A death in the family brings out the best and the worst in people. On the one hand, you can probably expect food to be brought to the funeral and even help trying to find the right clothes for burial. On the other hand, there may be arguments over everything from that outfit you chose, to the headstone, to the music played during the service. And that’s just the beginning. If a loved one has any amount of sizeable assets, you can almost expect someone to start a fight. Even in a close-knit family, the amount left in the will can be enough to unravel the relationships.
Take Charge of Your Assets!
Whether you’ve already planned your estate or it’s something you’re working on there are ways to ensure your assets are divided the way you want and not held up in legal proceedings. Work with a qualified estate planner and talk about:
- Establishing A Trust:Placing your assets into a living trust, with yourself as the trustee allows you to continue using your money how you want. Appoint your executor as the successor trustee and at the time of your death, your assets will be able to be used in the way you directed in your will, without probate, and without delay.Alternately, with a Testamentary Trust, you can make provisions for your minor children in the form of a trust that becomes active at the time of your death.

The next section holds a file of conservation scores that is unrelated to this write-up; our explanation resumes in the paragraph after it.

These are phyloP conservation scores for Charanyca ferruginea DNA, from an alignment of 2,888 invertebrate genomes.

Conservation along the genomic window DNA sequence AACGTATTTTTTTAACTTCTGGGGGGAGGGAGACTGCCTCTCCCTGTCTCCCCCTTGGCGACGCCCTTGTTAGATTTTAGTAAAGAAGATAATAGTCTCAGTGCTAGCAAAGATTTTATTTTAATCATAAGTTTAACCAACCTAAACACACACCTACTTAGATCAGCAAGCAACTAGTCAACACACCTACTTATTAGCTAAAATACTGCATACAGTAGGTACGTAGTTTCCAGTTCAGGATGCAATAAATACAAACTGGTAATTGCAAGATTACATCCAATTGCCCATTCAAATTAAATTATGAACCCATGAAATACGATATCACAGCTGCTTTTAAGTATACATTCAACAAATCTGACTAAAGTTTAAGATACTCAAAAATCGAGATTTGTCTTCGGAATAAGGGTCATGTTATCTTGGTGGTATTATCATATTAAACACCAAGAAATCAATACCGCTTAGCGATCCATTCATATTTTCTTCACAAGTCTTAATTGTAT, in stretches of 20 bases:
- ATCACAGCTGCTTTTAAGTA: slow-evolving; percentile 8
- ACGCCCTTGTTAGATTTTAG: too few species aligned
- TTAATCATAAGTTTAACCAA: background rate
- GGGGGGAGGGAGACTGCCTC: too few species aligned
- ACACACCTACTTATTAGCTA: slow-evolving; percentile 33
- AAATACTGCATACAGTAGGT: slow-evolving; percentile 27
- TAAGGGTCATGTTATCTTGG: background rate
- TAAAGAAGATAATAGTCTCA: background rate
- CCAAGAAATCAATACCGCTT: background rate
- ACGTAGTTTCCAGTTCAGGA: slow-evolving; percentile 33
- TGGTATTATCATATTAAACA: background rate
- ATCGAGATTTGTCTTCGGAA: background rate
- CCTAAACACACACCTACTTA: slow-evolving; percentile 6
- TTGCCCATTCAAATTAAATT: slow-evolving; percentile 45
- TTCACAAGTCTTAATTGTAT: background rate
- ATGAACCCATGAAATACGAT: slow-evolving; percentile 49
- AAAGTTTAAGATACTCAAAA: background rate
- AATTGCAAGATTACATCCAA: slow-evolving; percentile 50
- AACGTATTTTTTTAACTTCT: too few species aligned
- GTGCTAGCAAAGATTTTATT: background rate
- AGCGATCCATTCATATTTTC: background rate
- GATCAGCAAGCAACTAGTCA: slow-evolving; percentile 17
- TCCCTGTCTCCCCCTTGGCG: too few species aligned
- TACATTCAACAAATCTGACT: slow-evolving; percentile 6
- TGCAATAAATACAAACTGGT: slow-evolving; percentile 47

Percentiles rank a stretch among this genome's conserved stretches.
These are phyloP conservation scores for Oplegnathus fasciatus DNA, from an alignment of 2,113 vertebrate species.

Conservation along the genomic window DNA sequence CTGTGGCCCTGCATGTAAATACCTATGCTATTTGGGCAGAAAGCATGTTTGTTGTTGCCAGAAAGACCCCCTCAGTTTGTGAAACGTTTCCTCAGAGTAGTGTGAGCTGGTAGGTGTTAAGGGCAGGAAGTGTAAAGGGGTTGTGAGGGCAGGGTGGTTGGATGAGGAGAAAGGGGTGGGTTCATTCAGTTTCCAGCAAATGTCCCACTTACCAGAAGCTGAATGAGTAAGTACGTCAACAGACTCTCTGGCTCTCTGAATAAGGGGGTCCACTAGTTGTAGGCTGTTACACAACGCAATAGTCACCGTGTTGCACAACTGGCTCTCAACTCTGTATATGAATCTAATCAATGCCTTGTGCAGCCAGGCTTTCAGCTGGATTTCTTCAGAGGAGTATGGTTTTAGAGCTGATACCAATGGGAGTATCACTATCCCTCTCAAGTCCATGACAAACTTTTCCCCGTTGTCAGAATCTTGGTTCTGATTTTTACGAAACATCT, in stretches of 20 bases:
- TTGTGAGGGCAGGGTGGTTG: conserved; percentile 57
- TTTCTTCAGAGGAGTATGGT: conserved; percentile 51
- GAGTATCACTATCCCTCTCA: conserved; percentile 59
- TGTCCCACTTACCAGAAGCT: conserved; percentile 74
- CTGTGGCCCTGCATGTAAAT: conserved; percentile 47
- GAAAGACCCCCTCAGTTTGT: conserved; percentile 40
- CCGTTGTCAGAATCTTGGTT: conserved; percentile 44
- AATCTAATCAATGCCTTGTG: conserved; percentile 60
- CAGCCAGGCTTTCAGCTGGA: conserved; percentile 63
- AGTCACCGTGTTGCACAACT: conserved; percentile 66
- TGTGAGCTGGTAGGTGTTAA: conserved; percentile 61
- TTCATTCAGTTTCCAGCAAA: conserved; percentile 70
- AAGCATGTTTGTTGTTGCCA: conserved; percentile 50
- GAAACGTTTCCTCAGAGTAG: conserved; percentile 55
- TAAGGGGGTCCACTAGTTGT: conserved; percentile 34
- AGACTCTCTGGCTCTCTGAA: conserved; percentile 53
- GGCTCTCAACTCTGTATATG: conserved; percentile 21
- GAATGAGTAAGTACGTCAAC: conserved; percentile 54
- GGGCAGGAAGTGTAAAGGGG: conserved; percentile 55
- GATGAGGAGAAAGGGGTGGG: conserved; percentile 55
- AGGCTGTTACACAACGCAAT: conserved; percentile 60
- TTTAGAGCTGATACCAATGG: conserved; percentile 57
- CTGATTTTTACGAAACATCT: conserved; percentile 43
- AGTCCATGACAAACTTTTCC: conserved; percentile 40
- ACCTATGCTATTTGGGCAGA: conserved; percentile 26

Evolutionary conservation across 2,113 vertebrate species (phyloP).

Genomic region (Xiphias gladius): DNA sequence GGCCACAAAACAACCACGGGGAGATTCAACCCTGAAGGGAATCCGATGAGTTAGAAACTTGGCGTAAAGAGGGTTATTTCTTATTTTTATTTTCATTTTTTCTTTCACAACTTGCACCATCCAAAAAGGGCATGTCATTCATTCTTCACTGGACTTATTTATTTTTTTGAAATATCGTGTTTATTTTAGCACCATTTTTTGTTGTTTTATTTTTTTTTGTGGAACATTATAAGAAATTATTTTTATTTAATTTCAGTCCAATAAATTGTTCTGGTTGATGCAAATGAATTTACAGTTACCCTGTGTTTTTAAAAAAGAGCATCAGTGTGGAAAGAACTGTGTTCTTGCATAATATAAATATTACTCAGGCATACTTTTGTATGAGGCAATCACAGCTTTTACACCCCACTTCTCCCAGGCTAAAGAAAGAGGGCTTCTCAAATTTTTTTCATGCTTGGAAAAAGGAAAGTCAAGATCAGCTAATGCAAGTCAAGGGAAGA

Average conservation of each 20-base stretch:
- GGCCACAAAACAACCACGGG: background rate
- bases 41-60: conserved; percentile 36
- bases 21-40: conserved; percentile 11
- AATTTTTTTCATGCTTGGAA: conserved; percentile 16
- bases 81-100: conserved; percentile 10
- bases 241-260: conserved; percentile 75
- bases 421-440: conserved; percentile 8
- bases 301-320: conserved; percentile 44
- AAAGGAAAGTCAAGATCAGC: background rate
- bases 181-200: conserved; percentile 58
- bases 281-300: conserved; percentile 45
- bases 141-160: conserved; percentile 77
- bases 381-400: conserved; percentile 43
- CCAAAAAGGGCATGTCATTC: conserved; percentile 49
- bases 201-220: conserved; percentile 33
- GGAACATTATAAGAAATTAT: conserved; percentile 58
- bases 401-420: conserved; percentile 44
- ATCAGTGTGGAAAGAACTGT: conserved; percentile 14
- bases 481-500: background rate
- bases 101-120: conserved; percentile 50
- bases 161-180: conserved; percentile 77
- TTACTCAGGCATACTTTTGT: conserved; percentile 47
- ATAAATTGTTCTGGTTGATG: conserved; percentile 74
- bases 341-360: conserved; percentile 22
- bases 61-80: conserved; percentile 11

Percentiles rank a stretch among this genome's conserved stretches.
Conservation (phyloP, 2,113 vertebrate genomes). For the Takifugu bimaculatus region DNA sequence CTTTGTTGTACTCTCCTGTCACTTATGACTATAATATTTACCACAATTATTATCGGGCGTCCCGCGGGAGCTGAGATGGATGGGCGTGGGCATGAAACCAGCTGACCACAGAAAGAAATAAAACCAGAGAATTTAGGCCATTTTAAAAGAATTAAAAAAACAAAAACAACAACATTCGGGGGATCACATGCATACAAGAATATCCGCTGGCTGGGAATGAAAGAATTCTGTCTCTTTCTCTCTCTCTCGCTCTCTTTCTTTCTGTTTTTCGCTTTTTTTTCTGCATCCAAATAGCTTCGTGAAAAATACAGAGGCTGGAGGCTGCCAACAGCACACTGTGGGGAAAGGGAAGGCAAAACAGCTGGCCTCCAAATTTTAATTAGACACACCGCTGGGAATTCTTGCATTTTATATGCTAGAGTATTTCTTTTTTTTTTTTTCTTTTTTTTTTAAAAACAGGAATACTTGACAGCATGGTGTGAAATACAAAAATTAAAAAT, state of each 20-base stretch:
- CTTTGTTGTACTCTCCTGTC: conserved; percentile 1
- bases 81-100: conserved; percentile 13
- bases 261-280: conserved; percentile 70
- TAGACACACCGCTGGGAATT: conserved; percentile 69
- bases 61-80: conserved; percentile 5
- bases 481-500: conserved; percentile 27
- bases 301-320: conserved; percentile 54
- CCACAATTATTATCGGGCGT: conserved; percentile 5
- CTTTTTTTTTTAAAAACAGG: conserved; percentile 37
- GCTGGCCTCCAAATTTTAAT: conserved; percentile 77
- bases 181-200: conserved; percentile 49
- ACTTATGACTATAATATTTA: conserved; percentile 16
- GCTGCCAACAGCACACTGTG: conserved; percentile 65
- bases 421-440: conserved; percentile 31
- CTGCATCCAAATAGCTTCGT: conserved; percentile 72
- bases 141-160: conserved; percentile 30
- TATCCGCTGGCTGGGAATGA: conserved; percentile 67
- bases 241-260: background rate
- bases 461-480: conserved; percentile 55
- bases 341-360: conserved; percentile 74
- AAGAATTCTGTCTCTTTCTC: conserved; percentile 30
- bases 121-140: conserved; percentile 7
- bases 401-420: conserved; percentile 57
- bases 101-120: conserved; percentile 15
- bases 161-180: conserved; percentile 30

- Pour Over the Rest: Any assets that weren’t initially part of the trust can be automatically “poured” into the trust with a “Pour-Over Will.” This could include overlooked assets or recent acquisitions.
- There’s No Contest: As you work with an estate planner to draft your will, consider a no-contest clause. Anyone who contests the will won’t be able to receive any portion of their inheritance.
Review for Accuracy!
No matter how well you think you’ve planned your estate, your life will always change. Sit down with your financial estate planner every couple of years to ensure your will is accurate, so your family won’t have to pay the price later!
Posted on behalf of Fred M. Kennedy, P.C.